Caribbean nations sue Europe over slavery

Fourteen Caribbean nations are suing the governments of Britain, France and the Netherlands for reparations over what the plaintiffs say is the lingering legacy of the Atlantic slave trade, said on September 27.

In a September 27 speech at the United Nations General Assembly, Prime Minister of Saint Vincent and the Grenadines Ralph Gonsalves said the European nations must pay for their deeds.

“The awful legacy of these crimes against humanity — a legacy which exists today in our Caribbean — ought to be repaired for the developmental benefit of our Caribbean societies and all our peoples,” Gonsalves said.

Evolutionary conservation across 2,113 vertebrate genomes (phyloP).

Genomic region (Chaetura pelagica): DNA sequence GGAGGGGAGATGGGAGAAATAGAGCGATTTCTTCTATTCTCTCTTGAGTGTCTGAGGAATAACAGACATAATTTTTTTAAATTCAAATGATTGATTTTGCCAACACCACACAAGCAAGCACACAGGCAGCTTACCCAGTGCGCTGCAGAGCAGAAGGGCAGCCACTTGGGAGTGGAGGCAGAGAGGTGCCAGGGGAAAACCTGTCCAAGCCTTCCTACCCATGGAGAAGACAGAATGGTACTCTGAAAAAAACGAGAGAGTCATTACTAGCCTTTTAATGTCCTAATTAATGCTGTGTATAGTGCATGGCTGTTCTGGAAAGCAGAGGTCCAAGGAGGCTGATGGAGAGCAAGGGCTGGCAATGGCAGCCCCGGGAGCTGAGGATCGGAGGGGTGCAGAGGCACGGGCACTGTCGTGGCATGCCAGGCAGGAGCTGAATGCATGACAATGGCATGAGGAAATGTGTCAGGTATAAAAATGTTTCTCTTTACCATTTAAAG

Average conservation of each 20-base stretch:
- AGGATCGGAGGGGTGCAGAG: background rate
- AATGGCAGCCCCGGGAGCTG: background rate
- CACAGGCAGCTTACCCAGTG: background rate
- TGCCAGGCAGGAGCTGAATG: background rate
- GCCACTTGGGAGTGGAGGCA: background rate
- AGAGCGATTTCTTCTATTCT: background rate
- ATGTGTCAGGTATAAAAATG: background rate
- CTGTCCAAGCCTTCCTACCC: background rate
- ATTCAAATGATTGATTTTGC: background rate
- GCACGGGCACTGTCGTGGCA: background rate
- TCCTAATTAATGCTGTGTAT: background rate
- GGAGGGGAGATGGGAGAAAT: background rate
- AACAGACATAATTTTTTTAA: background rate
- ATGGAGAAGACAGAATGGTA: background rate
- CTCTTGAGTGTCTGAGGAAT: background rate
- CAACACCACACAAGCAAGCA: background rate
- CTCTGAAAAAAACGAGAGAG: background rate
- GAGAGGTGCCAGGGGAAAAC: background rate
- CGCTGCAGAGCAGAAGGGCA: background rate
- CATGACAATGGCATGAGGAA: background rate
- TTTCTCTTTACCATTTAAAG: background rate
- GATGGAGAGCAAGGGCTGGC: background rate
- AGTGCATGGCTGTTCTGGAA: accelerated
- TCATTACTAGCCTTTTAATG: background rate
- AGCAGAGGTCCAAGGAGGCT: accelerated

The lawsuits, which said would likely to amount to a lengthy battle, were brought by The Caribbean Community (Caricom), a regional group that pushes economic integration. They will be brought to the UN's International Court of Justice, based in The Hague in the Netherlands.

The article said “the countries will focus on Britain for its role in slavery in the English-speaking Caribbean, France for slavery in Haiti and the Netherlands for Suriname, a Caricom member and former Dutch colony on the northeastern edge of South America”.

Gonsalves and Verene Shepherd, chairwoman of the national reparations commission in Jamaica, have both mentioned the fact that Britain at the time of emancipation in 1834 paid 20 million pounds — the equivalent of 200 billion pounds today — to British planters in the Caribbean.

“Our ancestors got nothing,” Shepherd said. “They got their freedom and they were told ‘Go develop yourselves.'”